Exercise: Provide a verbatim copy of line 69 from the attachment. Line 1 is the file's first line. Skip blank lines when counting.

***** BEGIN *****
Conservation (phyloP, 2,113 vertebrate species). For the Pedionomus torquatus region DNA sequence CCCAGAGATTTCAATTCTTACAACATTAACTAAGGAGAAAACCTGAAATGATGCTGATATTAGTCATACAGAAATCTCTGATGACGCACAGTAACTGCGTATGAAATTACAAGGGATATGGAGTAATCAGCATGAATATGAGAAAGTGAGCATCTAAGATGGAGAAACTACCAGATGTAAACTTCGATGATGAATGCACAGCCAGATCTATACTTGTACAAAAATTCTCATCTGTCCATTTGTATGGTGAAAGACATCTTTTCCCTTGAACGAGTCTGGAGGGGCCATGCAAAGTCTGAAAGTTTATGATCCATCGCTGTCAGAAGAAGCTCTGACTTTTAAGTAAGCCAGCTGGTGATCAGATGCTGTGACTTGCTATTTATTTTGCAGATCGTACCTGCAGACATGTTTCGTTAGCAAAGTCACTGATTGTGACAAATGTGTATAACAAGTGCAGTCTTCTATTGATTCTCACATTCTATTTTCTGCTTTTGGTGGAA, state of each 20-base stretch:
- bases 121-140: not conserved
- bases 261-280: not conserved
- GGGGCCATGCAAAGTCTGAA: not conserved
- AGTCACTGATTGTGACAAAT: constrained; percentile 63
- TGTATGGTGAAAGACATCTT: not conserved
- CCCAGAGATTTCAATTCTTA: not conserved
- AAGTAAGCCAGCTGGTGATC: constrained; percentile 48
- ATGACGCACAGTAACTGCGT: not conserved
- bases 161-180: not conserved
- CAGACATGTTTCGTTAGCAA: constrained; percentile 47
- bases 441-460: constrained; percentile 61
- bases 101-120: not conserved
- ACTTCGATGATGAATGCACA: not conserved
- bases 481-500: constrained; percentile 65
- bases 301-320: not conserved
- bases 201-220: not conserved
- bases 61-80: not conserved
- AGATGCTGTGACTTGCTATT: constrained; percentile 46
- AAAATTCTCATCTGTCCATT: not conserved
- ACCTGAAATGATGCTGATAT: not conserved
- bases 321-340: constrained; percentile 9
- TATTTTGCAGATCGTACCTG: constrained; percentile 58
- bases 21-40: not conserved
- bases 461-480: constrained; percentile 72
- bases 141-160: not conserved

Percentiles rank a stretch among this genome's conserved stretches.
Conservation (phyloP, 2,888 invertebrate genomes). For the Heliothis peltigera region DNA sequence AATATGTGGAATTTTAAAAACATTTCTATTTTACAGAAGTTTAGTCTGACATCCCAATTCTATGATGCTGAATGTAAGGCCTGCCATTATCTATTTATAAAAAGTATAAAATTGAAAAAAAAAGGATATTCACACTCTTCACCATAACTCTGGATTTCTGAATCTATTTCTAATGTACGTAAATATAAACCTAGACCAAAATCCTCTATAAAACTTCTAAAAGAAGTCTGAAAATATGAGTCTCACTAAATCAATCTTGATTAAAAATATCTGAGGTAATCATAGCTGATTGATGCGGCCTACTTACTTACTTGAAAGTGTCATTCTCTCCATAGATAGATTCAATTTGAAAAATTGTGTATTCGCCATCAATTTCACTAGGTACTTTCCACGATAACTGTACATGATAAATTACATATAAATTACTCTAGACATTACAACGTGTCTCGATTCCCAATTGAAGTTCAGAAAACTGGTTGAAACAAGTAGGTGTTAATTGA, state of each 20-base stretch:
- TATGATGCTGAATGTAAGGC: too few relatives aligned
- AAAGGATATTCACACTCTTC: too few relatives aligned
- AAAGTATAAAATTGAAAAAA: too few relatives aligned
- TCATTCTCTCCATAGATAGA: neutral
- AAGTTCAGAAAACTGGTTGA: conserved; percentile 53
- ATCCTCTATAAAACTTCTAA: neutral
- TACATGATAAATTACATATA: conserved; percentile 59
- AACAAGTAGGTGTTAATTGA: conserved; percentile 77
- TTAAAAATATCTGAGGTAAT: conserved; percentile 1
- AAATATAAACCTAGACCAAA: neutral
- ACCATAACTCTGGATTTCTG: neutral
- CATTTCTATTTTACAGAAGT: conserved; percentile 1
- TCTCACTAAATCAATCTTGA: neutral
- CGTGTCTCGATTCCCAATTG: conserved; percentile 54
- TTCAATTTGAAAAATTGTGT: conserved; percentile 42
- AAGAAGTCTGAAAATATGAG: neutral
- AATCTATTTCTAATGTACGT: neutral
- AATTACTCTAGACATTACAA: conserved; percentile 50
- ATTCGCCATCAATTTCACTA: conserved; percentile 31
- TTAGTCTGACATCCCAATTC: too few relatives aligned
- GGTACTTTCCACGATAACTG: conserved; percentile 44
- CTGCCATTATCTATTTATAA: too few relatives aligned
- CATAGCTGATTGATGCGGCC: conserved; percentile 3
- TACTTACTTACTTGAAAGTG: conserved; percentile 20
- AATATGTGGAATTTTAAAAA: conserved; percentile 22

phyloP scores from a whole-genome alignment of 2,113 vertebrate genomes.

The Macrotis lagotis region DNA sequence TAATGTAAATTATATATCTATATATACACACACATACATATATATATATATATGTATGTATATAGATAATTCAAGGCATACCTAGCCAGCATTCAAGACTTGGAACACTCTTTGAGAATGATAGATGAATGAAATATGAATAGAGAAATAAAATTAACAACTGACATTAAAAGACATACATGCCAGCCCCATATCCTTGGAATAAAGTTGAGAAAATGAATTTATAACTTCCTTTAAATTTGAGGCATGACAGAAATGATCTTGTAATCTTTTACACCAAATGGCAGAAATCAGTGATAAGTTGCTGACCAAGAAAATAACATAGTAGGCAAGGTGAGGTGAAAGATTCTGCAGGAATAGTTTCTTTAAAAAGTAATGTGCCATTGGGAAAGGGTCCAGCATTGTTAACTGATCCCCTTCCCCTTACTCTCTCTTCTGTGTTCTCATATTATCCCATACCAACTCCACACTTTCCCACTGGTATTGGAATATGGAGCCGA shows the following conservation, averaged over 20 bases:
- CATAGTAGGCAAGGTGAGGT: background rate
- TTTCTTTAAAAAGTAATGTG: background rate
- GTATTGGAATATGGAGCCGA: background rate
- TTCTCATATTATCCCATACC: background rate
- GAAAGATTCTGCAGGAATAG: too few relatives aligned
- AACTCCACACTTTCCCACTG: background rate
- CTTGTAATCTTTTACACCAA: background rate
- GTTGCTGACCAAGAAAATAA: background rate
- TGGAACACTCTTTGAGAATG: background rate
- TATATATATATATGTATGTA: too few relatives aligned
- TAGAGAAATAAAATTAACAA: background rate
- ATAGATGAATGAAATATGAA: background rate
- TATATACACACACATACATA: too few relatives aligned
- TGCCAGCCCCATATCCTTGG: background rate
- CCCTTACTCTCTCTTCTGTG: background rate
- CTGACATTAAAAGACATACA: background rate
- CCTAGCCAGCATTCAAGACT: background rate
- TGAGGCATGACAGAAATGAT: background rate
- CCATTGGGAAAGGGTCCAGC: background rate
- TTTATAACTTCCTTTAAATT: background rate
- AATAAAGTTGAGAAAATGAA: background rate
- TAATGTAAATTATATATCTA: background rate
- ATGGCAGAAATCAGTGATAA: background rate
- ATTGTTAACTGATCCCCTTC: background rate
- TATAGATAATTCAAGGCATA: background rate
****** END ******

- TGCCAGCCCCATATCCTTGG: background rate